EL CAJON A 16,000-square-foot quilt memorializing the victims of the Sept. 11 terrorist attacks will make its only stop in San Diego County March 25-28 at Cuyamaca College’s gymnasium in a free exhibition open to the public.
The Heritage of the Americas Museum, in partnership with the college, will display the United in Memory: 9-11 Victims Memorial Quilt, which is in the midst of a two-year tour across America.
The quilt, a global undertaking of more than 3,000 volunteers from 18 countries, consists of 142 individual 10-1/2-square-foot panels, each containing 25 blocks memorializing every victim of the attacks on the World Trade Center Towers and the Pentagon.
Exhibit hours are 10 a.m. to 7 p.m. Thursday and Friday, March 25 and 26; 10 a.m. to 5 p.m. Saturday and Sunday, March 27 and 28.
Weeks following the attacks, Long Beach residents Corey Gammel, a freelance graphic artist, and his partner, Peter Marquez, operations manager for a moving and storage company, experienced first-hand the eeriness of ground zero, where the WTC Twin Towers once stood.
“The images that are seen on television, on the Internet and in pictures cannot compare to being confronted with it in person. Being there, smelling the smoldering remains and seeing the pile of rubble, was unbelievable,” Gammel said.
Realizing that people were traumatized by the event, the pair felt that the nation was in need of uniting and healing. It was then that Gammel envisioned a quilt similar to the world-renown AIDS Quilt.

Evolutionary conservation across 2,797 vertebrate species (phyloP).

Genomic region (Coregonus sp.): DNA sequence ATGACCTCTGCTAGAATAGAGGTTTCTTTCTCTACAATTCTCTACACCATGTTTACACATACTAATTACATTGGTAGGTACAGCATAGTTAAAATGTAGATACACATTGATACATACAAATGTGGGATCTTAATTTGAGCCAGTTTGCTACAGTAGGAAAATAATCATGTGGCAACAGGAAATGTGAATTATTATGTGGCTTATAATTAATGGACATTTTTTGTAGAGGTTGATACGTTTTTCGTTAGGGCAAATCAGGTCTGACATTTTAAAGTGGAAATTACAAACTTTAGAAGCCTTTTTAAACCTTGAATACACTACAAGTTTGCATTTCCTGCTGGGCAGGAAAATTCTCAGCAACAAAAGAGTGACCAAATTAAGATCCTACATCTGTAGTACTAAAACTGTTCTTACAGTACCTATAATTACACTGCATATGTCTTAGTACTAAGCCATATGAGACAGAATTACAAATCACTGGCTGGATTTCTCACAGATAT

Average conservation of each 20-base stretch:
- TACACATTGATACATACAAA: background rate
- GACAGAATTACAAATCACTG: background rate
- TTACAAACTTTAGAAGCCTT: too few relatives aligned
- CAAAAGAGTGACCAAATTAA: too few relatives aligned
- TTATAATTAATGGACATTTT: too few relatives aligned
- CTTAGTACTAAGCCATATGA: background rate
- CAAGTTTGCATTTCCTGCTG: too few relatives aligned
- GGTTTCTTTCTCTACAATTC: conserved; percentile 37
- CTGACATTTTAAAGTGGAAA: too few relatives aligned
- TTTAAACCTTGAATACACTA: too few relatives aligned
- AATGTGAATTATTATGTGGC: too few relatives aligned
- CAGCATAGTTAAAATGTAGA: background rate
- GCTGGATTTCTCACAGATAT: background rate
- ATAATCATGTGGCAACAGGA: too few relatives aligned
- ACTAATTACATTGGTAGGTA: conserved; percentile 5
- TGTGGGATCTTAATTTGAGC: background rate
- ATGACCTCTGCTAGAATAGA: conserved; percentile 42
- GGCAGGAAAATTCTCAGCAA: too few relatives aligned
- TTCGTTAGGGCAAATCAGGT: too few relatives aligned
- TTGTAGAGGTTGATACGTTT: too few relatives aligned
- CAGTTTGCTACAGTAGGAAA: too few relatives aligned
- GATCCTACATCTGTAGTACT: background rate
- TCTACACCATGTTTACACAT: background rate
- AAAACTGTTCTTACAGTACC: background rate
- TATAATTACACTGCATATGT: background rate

The pair then founded the United in Memory 9-11 Victims Memorial Quilt Project, whose goal was to create a memorial that would serve as a lasting tribute to all those who perished on 9-11. A Web site was created at www.unitedinmemory.net, prompting responses from all over the world. Volunteers from more than a dozen countries contributed individual blocks for the quilt, which was started in May 2002, led by the Red Apron A Team, a core of volunteer quilters who gathered every Saturday at the Long Beach World Trade Center to work on the gargantuan project.
As word of mouth spread and the effort garnered major media coverage, volunteers across the globe joined in, completing 136 panels in time for the quilt’s West Coast premier Aug. 30, 2002 in the exhibition hall of the Queen Mary in Long Beach.
Gammel said the quilt, which would stretch across a quarter-mile if the panels were aligned end to end, was completed in just 11 months, a remarkable feat considering it was done largely as a grass-roots effort made possible by the power of the Internet.
As each block representing a 9-11 victim was completed, the progress was tabulated on the quilt Web site. Gammel explained that the 3,550 blocks exceeds the number of fatalities 3,016 because many victims had multiple family members contributing to the project. There are also blocks for Sirius, the explosives detection dog used by the New York Port Authority whose remains were recovered four months after the collapse of the trade center’s Tower One.
Then, too, are blocks such as the one from entertainer Dolly Parton whose contribution is in memory of all 9-11 victims.
“The exhibitions are free to the public.
The quilt in its entirety will be displayed in the Cuyamaca College gymnasium at 900 Rancho San Diego Parkway in El Cajon. Campus and driving maps are available at www.cuyamaca.edu or by calling (619) 660-4000.